Behaviour underpins many facets of the performance of animals in aquaculture. By manipulating culture systems to segregate or allow particular aspects of conspecific interaction, we found physical interactions between P. ornatus individuals to be essential for better culture performance. Three culture types were used to control conspecific interactions: isolated culture (individual vessels) excluded all conspecific interactions, separated culture (lobsters cultured in adjacent cages) excluded physical interactions, and communal culture allowed for all interactions. Two water exchange rates were introduced to investigate the influence of chemical cue intensity on growth and survival. Time-series photography was used to determine the feeding behaviour and preference for different feeds including mussel gonad, commercial prawn feed and moist feed. The experiment showed improved growth and moulting frequency in communally cultured lobsters. These results suggest that direct physical contact between conspecifics is required to optimise growth of lobsters, which may be related to the complex social structures of this gregarious species. Behavioural observations of two juvenile instars (2 and 4), revealed circadian rhythm of interactions with feeds, feed preferences and intake. Observations revealed differing behaviours between the different culture types, where lobsters reared in separation displayed higher level of interactions with feeds; however this was not associated with higher feed intake. Observations of two juvenile instars (2 and 4) exhibited increase of daylight activity (interactions with feeds and feed intake) in older lobsters (instar 4). © 2019 Elsevier B.V.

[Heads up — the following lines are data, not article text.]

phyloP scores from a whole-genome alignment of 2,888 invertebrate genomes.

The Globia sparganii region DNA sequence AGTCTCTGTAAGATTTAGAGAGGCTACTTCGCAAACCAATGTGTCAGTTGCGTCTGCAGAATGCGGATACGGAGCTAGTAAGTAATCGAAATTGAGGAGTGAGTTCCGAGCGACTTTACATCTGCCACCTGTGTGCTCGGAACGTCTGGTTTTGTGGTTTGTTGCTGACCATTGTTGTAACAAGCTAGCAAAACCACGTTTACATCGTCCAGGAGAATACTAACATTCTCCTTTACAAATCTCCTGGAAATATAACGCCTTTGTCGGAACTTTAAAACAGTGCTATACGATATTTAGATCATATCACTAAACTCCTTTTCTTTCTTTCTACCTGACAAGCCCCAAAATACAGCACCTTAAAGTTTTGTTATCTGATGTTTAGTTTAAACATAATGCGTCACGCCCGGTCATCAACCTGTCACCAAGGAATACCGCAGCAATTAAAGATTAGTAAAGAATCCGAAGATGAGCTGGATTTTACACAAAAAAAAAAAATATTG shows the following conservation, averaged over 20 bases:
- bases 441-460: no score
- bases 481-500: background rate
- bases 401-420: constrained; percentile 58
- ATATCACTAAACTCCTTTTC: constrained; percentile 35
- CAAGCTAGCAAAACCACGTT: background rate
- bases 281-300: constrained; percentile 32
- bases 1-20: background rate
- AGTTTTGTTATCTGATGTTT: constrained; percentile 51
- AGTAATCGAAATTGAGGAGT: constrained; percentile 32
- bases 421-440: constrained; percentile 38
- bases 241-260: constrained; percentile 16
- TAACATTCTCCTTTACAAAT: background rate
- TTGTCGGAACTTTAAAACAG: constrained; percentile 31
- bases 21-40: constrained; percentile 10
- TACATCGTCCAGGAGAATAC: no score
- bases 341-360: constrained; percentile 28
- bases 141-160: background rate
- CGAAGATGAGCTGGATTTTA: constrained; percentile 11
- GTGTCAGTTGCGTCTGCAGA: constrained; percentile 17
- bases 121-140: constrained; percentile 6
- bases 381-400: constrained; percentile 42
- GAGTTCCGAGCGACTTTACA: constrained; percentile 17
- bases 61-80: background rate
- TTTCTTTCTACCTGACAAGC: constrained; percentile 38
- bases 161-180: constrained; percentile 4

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Kropielnicka-Kruk, K., Trotter, A.J., Fitzgibbon, Q.P., Smith, G.G. & Carter, C.G. 2019, "The effect of conspecific interaction on survival, growth and feeding behaviour of early juvenile tropical spiny lobster Panulirus ornatus", Aquaculture, vol. 510, pp. 234-247.
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